The human toll of COVID-19 is mounting rapidly as millions are pushed into dire poverty by the spread of the disease and the global recession it caused. If Group of Twenty (G20) finance ministers fail to take strong action when they meet on July 18, it will be further proof that the grouping of the world’s largest economies is not up to the task of confronting a global crisis.
It is essential that the G20 step up with bilateral aid and fresh support for multilateral institutions to ensure that developing countries can weather a deepening crisis that could have profound humanitarian and political ramifications.
The deep pain of COVID-19
The recession has already eliminated hundreds of millions of jobs, and policymakers fear a prolonged downturn in developing countries that depend on export dollars, remittances, tourism, and investment from advanced economies.
International organizations have recently described the impact of the pandemic in low-income countries—where years of gains against hunger and illness are threatened. It is also undermining social indicators in more prosperous countries.
In a report on Sub-Saharan Africa, the International Monetary Fund (IMF) said that almost a decade of progress in the fight against poverty could be wiped out. Meanwhile, a World Bank survey of the same region estimated that between 26 million and 58 million more people could fall into the extreme poverty grouping of those who make below $1.90 a day—about half the cost of a Big Mac. Those working in the informal sector of developing country economies are experiencing a particularly sharp drop in income. This includes some 1.6 billion workers, especially women in Africa, South Asia, and Latin America.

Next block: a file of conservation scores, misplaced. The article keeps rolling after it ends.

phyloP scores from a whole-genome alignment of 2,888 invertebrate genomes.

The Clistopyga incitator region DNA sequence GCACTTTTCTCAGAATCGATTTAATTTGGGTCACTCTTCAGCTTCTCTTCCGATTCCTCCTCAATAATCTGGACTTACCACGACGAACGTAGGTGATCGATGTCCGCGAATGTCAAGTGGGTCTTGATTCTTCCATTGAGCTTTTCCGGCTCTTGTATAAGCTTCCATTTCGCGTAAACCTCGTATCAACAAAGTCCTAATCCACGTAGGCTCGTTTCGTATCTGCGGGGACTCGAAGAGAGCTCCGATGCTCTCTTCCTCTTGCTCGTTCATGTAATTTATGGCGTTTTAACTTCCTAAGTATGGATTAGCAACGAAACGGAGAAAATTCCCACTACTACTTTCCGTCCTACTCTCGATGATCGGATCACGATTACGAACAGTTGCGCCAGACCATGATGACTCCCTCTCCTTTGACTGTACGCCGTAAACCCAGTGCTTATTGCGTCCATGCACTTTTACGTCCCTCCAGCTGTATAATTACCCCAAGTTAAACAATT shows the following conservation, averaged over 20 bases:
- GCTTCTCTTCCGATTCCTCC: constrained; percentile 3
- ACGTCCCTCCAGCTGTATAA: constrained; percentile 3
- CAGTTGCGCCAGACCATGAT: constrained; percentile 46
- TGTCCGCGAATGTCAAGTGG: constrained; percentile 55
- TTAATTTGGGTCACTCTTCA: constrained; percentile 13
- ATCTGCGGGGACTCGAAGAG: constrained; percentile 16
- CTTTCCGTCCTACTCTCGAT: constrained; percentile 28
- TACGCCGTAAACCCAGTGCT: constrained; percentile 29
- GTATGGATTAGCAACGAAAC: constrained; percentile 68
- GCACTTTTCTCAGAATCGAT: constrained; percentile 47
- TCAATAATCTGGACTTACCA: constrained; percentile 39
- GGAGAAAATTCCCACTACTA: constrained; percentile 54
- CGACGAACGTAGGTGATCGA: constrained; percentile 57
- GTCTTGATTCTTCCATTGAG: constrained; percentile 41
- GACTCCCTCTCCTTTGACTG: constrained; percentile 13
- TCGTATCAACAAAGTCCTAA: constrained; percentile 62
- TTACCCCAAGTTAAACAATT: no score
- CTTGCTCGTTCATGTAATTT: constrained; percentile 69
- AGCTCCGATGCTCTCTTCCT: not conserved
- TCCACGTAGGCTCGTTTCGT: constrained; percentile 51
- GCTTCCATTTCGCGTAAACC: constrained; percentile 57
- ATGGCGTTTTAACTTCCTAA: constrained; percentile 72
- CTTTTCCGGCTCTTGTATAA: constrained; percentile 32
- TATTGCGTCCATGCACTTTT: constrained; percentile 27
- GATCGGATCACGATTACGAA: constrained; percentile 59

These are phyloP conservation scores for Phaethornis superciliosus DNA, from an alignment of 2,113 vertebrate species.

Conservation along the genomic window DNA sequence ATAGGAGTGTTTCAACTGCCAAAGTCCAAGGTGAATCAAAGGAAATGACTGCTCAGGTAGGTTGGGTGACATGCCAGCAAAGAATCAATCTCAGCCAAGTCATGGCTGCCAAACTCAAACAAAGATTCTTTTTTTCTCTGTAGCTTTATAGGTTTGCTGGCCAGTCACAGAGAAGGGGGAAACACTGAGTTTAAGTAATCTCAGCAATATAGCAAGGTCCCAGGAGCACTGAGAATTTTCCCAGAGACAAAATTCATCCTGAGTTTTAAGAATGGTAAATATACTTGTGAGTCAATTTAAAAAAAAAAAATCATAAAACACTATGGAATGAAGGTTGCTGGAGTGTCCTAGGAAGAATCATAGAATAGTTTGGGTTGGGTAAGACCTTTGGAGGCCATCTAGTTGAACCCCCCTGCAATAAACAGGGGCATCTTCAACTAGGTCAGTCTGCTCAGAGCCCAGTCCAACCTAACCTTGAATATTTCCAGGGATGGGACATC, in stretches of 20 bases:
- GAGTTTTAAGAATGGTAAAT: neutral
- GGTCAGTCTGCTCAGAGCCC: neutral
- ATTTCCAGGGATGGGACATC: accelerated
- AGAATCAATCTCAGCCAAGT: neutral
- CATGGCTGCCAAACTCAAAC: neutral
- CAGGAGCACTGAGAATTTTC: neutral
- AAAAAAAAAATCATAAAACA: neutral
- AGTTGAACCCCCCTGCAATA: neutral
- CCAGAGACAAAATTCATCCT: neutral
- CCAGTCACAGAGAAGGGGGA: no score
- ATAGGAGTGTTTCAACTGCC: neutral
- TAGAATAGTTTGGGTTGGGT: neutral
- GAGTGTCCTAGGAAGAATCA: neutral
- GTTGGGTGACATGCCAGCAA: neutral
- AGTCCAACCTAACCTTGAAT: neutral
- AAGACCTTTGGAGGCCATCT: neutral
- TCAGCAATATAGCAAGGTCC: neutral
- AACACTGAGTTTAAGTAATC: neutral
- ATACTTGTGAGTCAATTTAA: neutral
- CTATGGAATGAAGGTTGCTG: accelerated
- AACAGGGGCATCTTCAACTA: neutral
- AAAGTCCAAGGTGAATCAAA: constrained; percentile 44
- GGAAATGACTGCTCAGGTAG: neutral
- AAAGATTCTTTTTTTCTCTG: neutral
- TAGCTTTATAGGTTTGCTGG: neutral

The outlook for nutrition is alarming. The UN World Food Program projects that the number of hungry worldwide could rise 82 percent from 2019 by the end of the year. A UNICEF survey found that 30 percent of Sri Lankan families have reduced food consumption since COVID-19 hit. And in Lebanon, a middle-income country where the pandemic has exacerbated an economic crisis, the World Food Program reported last month that half of all families don’t have enough to eat.
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On the health front, while COVID-19 is the focus of attention, shutdowns and the diversion of resources from the fight against other diseases are taking their toll. The Global Fund to Fight AIDS, Tuberculosis, and Malaria forecasts that deaths from the three diseases could nearly double this year, with about three-quarters of programs targeting the diseases adversely affected by the pandemic in 106 countries. Treatment and prevention programs have been disrupted, community health facilities have been overwhelmed by COVID patients, and resources previously committed to the HIV, TB, and malaria diverted.
Making matters worse is the sharp drop in remittances—money that often provides crucial support for nutrition, health care, and education. The World Bank projects a 20 percent decline in remittances from workers living abroad this year. How significant is this? The IMF estimates that remittances to developing countries in 2018 surpassed foreign direct investment, portfolio investments, and foreign aid in those countries.
What the G20 can do:
There is a precedent for the G20 ministers to take action when they convene: At the height of the 2008-09 financial crisis, the international community devoted large sums to assisting hard-hit countries. IMF resources were increased to $1 trillion, and the Group of Seven (G7) committed to a sharp rise in bilateral assistance to developing countries. This time around, new resources for struggling countries are in short supply. There five areas in which assistance could be provided: